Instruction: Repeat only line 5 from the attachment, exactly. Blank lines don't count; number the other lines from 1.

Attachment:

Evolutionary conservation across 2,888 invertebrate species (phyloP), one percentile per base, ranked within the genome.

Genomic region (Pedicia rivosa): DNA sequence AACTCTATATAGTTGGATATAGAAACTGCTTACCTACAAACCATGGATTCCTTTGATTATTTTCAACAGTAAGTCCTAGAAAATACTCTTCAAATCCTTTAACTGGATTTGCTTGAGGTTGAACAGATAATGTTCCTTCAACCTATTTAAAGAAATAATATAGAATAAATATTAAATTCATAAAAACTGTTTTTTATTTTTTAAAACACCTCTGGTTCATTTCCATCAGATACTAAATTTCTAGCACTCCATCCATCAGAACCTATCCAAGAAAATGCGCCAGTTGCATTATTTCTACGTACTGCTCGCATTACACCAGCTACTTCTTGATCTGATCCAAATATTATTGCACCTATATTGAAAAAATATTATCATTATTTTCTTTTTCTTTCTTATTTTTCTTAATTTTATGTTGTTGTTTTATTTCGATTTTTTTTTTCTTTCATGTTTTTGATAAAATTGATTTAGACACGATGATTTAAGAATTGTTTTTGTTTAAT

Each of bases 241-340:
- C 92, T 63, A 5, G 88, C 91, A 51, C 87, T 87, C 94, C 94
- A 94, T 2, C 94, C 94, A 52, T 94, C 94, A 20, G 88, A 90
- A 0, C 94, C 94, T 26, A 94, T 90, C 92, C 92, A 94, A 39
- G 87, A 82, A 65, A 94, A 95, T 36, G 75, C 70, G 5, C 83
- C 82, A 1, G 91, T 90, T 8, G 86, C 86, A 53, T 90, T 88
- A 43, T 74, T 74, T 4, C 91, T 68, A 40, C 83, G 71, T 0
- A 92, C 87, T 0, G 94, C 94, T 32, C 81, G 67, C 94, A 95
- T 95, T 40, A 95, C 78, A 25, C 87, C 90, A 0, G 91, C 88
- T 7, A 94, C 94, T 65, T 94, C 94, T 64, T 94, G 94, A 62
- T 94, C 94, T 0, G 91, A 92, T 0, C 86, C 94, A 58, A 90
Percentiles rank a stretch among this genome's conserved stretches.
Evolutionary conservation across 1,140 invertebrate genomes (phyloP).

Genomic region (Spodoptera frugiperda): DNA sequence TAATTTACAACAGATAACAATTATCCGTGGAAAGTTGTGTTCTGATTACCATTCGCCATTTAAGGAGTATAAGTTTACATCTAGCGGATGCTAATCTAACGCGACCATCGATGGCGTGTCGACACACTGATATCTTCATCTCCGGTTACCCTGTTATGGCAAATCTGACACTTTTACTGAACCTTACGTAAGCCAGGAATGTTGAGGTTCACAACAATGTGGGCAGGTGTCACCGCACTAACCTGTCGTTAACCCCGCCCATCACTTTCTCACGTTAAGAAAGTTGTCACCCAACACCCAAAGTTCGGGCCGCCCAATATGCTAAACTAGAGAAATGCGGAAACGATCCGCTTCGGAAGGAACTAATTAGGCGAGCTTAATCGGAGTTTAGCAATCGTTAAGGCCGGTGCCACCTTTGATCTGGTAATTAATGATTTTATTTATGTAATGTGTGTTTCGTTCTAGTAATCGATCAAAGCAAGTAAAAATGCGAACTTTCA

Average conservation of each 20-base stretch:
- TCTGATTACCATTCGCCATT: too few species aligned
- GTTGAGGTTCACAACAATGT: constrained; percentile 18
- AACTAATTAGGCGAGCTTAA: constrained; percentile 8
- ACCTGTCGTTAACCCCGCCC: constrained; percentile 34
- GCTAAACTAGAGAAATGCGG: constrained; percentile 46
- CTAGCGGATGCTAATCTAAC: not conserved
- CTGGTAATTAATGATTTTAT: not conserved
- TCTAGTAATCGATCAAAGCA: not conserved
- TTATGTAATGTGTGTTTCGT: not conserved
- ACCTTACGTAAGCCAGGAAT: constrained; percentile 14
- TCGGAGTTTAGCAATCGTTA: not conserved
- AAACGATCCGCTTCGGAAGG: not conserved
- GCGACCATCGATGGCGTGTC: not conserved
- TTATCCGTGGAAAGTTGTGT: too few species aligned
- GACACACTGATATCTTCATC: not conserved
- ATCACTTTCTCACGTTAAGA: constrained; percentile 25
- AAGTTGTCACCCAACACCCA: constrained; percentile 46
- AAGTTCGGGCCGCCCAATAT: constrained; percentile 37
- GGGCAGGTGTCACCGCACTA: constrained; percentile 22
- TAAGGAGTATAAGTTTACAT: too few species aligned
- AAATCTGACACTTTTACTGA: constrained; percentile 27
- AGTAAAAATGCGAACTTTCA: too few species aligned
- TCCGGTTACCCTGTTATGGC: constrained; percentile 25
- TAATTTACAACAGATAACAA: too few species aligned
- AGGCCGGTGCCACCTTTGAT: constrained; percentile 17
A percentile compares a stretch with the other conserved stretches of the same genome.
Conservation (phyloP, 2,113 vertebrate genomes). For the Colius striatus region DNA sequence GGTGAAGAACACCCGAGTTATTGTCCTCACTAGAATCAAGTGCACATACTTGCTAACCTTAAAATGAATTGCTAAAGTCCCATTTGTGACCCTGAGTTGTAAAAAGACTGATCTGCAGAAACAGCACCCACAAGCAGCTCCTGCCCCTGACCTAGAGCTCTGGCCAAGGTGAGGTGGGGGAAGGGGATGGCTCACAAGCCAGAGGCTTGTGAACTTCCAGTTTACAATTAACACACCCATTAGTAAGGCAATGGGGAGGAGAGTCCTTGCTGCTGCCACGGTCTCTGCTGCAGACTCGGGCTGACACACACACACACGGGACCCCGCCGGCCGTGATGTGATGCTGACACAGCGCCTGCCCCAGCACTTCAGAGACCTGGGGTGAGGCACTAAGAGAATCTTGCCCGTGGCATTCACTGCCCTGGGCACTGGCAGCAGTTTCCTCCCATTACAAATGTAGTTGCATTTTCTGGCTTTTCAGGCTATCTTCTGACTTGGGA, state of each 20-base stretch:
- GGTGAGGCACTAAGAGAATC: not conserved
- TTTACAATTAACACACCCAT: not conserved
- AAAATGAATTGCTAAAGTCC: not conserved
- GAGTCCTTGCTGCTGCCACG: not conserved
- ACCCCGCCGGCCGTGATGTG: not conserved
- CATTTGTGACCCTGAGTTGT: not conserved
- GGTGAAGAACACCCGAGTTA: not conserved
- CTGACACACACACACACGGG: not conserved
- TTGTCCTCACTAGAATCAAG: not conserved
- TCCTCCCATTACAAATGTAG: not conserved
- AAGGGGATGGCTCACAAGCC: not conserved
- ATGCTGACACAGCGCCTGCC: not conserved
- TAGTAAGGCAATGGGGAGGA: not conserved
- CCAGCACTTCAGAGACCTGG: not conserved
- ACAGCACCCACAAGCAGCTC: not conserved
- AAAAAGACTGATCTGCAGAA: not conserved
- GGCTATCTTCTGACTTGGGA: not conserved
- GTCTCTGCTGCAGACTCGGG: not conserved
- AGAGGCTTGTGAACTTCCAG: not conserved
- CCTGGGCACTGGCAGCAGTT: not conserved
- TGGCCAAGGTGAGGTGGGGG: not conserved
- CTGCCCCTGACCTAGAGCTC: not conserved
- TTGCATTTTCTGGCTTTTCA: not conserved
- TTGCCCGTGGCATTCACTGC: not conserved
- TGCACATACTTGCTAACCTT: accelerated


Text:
- A 94, T 2, C 94, C 94, A 52, T 94, C 94, A 20, G 88, A 90